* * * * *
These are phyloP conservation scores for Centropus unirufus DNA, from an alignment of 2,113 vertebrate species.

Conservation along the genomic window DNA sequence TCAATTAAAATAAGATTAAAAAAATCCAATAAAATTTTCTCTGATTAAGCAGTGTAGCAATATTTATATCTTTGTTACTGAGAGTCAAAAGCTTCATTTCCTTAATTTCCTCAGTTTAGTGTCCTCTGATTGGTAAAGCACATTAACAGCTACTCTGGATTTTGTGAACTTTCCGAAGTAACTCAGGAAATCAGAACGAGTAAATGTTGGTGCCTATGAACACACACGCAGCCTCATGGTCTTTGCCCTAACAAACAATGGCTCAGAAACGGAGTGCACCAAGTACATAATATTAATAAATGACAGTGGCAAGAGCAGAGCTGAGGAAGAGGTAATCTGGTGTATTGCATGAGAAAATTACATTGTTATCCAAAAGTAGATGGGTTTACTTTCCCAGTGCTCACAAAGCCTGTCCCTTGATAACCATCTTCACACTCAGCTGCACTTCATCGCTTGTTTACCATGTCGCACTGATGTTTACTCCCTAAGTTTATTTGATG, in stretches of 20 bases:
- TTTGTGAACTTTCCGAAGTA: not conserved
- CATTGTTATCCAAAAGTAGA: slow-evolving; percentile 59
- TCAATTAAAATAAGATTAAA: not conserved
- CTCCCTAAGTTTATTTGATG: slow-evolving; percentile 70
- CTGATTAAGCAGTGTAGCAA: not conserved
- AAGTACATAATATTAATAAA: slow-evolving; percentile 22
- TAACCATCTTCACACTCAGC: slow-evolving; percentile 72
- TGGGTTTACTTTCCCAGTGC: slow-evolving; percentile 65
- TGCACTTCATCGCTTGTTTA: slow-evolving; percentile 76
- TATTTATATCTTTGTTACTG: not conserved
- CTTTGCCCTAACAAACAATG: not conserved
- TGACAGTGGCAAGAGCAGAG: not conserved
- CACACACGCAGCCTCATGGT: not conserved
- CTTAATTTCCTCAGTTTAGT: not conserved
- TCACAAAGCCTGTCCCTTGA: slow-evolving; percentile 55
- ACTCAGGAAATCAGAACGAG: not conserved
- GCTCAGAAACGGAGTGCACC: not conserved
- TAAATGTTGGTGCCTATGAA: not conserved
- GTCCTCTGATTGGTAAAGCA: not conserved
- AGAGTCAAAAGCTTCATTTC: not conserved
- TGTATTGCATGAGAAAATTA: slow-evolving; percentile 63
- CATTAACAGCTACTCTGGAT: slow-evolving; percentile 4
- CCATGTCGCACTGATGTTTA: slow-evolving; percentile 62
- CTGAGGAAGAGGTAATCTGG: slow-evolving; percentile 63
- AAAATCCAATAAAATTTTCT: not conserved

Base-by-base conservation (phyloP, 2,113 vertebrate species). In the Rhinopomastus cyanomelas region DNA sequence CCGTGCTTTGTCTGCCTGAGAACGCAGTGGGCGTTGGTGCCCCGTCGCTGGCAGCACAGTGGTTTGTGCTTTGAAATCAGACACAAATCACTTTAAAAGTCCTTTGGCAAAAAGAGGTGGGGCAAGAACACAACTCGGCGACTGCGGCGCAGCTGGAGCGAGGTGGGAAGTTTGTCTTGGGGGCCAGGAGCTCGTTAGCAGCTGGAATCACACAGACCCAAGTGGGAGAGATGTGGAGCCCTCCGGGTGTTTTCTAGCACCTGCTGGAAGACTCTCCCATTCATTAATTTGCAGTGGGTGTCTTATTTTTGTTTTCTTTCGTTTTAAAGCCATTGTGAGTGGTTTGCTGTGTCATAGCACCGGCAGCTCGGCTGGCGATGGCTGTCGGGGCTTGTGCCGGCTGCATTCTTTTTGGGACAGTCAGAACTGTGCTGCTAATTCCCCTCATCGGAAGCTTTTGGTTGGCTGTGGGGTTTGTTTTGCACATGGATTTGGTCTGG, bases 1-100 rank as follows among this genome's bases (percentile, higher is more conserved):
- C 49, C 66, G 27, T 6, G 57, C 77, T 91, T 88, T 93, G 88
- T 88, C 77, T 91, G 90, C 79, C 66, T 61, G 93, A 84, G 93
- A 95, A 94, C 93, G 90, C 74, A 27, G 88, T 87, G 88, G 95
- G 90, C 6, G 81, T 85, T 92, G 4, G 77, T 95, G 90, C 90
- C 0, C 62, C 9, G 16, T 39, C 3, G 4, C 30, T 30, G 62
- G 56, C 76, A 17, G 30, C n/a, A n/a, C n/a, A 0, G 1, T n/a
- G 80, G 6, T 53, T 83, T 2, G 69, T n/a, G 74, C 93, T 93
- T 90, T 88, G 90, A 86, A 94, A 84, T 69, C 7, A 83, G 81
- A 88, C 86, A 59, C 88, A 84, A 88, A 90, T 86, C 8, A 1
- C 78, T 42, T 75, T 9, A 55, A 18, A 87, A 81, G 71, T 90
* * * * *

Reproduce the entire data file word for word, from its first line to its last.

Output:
These are phyloP conservation scores for Centropus unirufus DNA, from an alignment of 2,113 vertebrate species.

Conservation along the genomic window DNA sequence TCAATTAAAATAAGATTAAAAAAATCCAATAAAATTTTCTCTGATTAAGCAGTGTAGCAATATTTATATCTTTGTTACTGAGAGTCAAAAGCTTCATTTCCTTAATTTCCTCAGTTTAGTGTCCTCTGATTGGTAAAGCACATTAACAGCTACTCTGGATTTTGTGAACTTTCCGAAGTAACTCAGGAAATCAGAACGAGTAAATGTTGGTGCCTATGAACACACACGCAGCCTCATGGTCTTTGCCCTAACAAACAATGGCTCAGAAACGGAGTGCACCAAGTACATAATATTAATAAATGACAGTGGCAAGAGCAGAGCTGAGGAAGAGGTAATCTGGTGTATTGCATGAGAAAATTACATTGTTATCCAAAAGTAGATGGGTTTACTTTCCCAGTGCTCACAAAGCCTGTCCCTTGATAACCATCTTCACACTCAGCTGCACTTCATCGCTTGTTTACCATGTCGCACTGATGTTTACTCCCTAAGTTTATTTGATG, in stretches of 20 bases:
- TTTGTGAACTTTCCGAAGTA: not conserved
- CATTGTTATCCAAAAGTAGA: slow-evolving; percentile 59
- TCAATTAAAATAAGATTAAA: not conserved
- CTCCCTAAGTTTATTTGATG: slow-evolving; percentile 70
- CTGATTAAGCAGTGTAGCAA: not conserved
- AAGTACATAATATTAATAAA: slow-evolving; percentile 22
- TAACCATCTTCACACTCAGC: slow-evolving; percentile 72
- TGGGTTTACTTTCCCAGTGC: slow-evolving; percentile 65
- TGCACTTCATCGCTTGTTTA: slow-evolving; percentile 76
- TATTTATATCTTTGTTACTG: not conserved
- CTTTGCCCTAACAAACAATG: not conserved
- TGACAGTGGCAAGAGCAGAG: not conserved
- CACACACGCAGCCTCATGGT: not conserved
- CTTAATTTCCTCAGTTTAGT: not conserved
- TCACAAAGCCTGTCCCTTGA: slow-evolving; percentile 55
- ACTCAGGAAATCAGAACGAG: not conserved
- GCTCAGAAACGGAGTGCACC: not conserved
- TAAATGTTGGTGCCTATGAA: not conserved
- GTCCTCTGATTGGTAAAGCA: not conserved
- AGAGTCAAAAGCTTCATTTC: not conserved
- TGTATTGCATGAGAAAATTA: slow-evolving; percentile 63
- CATTAACAGCTACTCTGGAT: slow-evolving; percentile 4
- CCATGTCGCACTGATGTTTA: slow-evolving; percentile 62
- CTGAGGAAGAGGTAATCTGG: slow-evolving; percentile 63
- AAAATCCAATAAAATTTTCT: not conserved

Base-by-base conservation (phyloP, 2,113 vertebrate species). In the Rhinopomastus cyanomelas region DNA sequence CCGTGCTTTGTCTGCCTGAGAACGCAGTGGGCGTTGGTGCCCCGTCGCTGGCAGCACAGTGGTTTGTGCTTTGAAATCAGACACAAATCACTTTAAAAGTCCTTTGGCAAAAAGAGGTGGGGCAAGAACACAACTCGGCGACTGCGGCGCAGCTGGAGCGAGGTGGGAAGTTTGTCTTGGGGGCCAGGAGCTCGTTAGCAGCTGGAATCACACAGACCCAAGTGGGAGAGATGTGGAGCCCTCCGGGTGTTTTCTAGCACCTGCTGGAAGACTCTCCCATTCATTAATTTGCAGTGGGTGTCTTATTTTTGTTTTCTTTCGTTTTAAAGCCATTGTGAGTGGTTTGCTGTGTCATAGCACCGGCAGCTCGGCTGGCGATGGCTGTCGGGGCTTGTGCCGGCTGCATTCTTTTTGGGACAGTCAGAACTGTGCTGCTAATTCCCCTCATCGGAAGCTTTTGGTTGGCTGTGGGGTTTGTTTTGCACATGGATTTGGTCTGG, bases 1-100 rank as follows among this genome's bases (percentile, higher is more conserved):
- C 49, C 66, G 27, T 6, G 57, C 77, T 91, T 88, T 93, G 88
- T 88, C 77, T 91, G 90, C 79, C 66, T 61, G 93, A 84, G 93
- A 95, A 94, C 93, G 90, C 74, A 27, G 88, T 87, G 88, G 95
- G 90, C 6, G 81, T 85, T 92, G 4, G 77, T 95, G 90, C 90
- C 0, C 62, C 9, G 16, T 39, C 3, G 4, C 30, T 30, G 62
- G 56, C 76, A 17, G 30, C n/a, A n/a, C n/a, A 0, G 1, T n/a
- G 80, G 6, T 53, T 83, T 2, G 69, T n/a, G 74, C 93, T 93
- T 90, T 88, G 90, A 86, A 94, A 84, T 69, C 7, A 83, G 81
- A 88, C 86, A 59, C 88, A 84, A 88, A 90, T 86, C 8, A 1
- C 78, T 42, T 75, T 9, A 55, A 18, A 87, A 81, G 71, T 90